Do nothing out of selfish ambition or vain conceit. Rather, in humility value others above yourselves, not looking to your own interests but each of you to the interests of the others.
—Phil. 2:3-4 (NIV)
Late one night, I dropped my luggage on the bedroom floor, crawled into bed, kissed my wife on the cheek, and fell asleep. I can’t remember where I was returning from—Istanbul or Iraq or Nashville, or some other place the work I loved took me. But the next morning, I grabbed a shower and gathered my things, about to head out to a coffee shop and write. Before leaving, I made my way back to the bedroom through the chaos of our house—our six children, our daily routine—and I found my wife Maile making the bed. I could tell something was wrong.
Nearing 40, she didn’t know the person in the mirror, or where the last 15 years had gone, or if she’d ever be able to find herself.
We stood there in the midst of this life we had created together. And that’s when Maile told me for the first time she was flat-out gone—flat-out not someone she recognized anymore. Nearing 40, she didn’t know the person in the mirror, or where the last 15 years had gone, or if she’d ever be able to find herself, the self she loved. The self who had written beautiful words and stories when she had been a girl.
She wondered, she doubted, if she could ever find that girl.
It was a hard thing to hear. In the last decade, I had found myself, my purpose—had spent so many years focused on making my way that this person I had been traveling with, my greatest supporter and cheerleader, had followed me onto a trail that no longer worked for her.
That difficult conversation was followed by long, sleepless nights. How can two people find their way after so many years of wandering?
Let’s back up a little. This is how our story began:
Once upon a time, two writers fell in love, got married, and lived a quiet life in Florida, where they spent entire Saturdays reading on the couch, or traveling up and down the East Coast. For two years they had their little routines, which included milkshakes every night over Scrabble, always counting their pennies so they could occasionally go out to eat.
It was such a simple life.
Then a kind of craziness took over, and a kind of eternal crisis mode set in. They moved every two years. They had their first four children. It was the kind of life that arose out of huge debt and disappointment and struggling to keep their heads above water, the kind of life where everyone did what was needed to keep the house together and bills paid.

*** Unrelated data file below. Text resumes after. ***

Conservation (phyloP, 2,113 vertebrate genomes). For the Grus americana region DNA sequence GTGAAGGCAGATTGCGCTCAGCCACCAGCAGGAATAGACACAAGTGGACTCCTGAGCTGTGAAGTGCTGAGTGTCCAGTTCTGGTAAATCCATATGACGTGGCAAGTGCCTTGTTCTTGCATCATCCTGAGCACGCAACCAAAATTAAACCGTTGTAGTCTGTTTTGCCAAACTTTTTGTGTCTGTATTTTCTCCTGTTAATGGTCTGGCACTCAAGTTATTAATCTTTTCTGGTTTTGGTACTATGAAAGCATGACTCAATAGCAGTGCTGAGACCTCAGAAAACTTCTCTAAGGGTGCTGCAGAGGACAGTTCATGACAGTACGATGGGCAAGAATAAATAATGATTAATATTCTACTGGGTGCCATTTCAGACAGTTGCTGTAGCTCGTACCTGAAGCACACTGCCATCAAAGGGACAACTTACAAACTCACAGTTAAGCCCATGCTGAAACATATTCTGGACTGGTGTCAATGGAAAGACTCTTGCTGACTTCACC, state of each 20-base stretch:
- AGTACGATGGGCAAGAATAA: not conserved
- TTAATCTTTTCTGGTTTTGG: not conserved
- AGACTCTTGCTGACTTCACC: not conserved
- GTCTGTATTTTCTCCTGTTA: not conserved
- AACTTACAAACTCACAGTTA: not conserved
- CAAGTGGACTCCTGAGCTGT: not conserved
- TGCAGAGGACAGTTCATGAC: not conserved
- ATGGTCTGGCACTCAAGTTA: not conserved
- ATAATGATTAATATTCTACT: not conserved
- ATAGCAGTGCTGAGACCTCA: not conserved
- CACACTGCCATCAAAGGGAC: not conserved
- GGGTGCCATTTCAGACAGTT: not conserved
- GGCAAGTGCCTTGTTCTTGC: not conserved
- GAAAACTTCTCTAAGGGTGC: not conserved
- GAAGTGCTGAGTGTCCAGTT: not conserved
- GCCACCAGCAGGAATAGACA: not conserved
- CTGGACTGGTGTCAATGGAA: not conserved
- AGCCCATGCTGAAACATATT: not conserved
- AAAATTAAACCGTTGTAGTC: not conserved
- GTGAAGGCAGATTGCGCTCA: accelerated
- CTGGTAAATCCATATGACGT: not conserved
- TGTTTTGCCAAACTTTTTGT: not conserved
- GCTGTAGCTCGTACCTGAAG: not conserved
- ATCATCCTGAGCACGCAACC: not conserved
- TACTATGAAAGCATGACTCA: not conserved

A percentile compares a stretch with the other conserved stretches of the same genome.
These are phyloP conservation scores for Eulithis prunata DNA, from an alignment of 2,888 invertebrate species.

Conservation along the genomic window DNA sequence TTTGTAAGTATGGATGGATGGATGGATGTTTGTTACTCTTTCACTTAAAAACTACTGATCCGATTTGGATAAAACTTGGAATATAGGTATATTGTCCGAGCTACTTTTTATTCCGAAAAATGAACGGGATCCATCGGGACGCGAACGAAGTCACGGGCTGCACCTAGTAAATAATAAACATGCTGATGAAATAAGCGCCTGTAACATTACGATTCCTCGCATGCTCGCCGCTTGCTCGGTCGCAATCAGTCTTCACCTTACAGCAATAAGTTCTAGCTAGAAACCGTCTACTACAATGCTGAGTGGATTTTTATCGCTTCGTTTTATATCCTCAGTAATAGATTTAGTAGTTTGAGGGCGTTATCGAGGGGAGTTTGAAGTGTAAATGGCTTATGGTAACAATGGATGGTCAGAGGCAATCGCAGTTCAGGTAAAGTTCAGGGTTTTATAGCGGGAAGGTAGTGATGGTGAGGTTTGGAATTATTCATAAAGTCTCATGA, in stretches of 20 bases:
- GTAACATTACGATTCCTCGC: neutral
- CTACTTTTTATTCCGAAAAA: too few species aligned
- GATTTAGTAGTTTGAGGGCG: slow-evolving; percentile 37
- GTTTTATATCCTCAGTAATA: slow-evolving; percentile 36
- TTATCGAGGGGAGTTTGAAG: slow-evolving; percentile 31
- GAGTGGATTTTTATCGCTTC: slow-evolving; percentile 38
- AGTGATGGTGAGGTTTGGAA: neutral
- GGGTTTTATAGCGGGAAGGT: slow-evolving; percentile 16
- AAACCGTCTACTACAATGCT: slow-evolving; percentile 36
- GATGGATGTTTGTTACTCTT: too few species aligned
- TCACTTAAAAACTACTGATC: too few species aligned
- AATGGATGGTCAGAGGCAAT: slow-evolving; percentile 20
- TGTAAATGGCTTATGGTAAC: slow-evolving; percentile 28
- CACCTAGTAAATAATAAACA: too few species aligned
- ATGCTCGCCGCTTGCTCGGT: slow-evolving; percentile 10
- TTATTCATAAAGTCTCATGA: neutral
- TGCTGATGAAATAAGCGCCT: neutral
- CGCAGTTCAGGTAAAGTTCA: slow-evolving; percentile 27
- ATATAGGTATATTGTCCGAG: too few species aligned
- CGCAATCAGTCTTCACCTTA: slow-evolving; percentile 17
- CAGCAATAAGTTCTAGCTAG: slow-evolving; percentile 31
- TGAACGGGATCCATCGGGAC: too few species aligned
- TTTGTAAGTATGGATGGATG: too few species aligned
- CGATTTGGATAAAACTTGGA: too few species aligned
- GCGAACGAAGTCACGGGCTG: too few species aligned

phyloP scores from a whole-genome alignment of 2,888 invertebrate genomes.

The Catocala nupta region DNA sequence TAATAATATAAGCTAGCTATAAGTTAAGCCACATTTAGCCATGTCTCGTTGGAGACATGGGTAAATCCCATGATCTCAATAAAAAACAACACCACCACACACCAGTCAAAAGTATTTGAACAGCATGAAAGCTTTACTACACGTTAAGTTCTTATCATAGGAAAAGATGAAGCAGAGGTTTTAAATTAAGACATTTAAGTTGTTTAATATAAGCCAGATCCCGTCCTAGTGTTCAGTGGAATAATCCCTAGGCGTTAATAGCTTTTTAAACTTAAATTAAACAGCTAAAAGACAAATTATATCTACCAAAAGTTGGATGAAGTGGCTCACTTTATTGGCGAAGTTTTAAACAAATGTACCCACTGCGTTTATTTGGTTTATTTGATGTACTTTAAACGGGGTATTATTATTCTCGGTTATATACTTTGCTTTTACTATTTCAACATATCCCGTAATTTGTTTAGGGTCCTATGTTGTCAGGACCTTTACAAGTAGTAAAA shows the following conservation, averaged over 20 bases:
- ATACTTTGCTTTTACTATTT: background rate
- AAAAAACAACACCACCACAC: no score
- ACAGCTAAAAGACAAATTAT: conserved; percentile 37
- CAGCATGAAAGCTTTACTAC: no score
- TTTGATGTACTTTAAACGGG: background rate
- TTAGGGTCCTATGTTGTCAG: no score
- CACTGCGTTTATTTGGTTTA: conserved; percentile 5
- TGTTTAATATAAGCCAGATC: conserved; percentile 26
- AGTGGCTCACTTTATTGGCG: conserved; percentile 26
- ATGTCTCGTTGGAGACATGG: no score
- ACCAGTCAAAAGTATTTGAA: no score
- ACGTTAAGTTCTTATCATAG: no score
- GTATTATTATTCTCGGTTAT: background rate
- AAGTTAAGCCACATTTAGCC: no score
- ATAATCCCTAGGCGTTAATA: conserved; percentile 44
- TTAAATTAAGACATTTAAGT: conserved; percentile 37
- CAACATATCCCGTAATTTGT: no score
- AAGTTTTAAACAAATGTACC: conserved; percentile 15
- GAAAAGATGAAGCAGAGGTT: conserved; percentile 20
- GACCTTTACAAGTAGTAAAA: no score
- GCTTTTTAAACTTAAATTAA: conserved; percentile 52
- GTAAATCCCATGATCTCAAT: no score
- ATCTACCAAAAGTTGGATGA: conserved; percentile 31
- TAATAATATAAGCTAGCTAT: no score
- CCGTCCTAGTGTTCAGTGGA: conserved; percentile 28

Looking back now, I can see how at some point looking to “our” interests became looking to “my” interests. What had begun with excitement led to 15 years of discombobulation, searching for direction and, eventually, falling into a life that worked. For me, anyway.
And somewhere along the way, Maile lost herself.
After a lot of follow-up conversations, Maile was able to talk with other moms doing what they love, and we identified a few things I could do to support her. For us, it came down to setting aside time for her to pursue what she loved—writing it on our schedule at the beginning of the week, blocking time off the same way I’d block off a meeting or one of our kids’ sports practices.
They had absorbed this image of Dad chasing his dreams, while Mom held down the fort without any thought to her interests, her own desires.
But it wasn’t enough. We realized our children had been watching, too. That they had absorbed this image of Dad chasing his dreams, while Mom held down the fort without any thought to her interests, her own desires. We had a long conversation with them about all of this. We talked about how, if we’re not watchful, this is the way it can be. We looked our little girls in the face and told them they in particular need to be careful about losing themselves. We talked about how, in a family, it’s important that all of us get to follow our dreams. We told them that this is one of the ways we care for each other—by gently and faithfully tending the fire each of us carries. We explained this is the kind of caring that families have to do for one another, because often no one else will do it.
One Tuesday night in April, from 4 p.m. to 6 p.m., the children chose to make Caribbean Pineapple Quinoa while—for the first time in years—their mother wrote. The kids did an amazing job. Then we played video games for an hour, because that’s what happens when I’m in charge. And a little before 6 p.m. Maile came down and we gathered around our table together, everyone sensing that something new was happening in our midst—something beautiful.
It was a kind of happy communion. Maile sat at the end of the dining table, and the kids watched her eagerly as she tried the food they had made. Her loud oohs! and aahs! made them giggle with delight, laugh with relief, and we all helped ourselves. I felt it then, a realization setting in, a wordless commitment. That life is better this way. That we would help one another carry the fire each of us had been given.
Illustration by Matteo Berton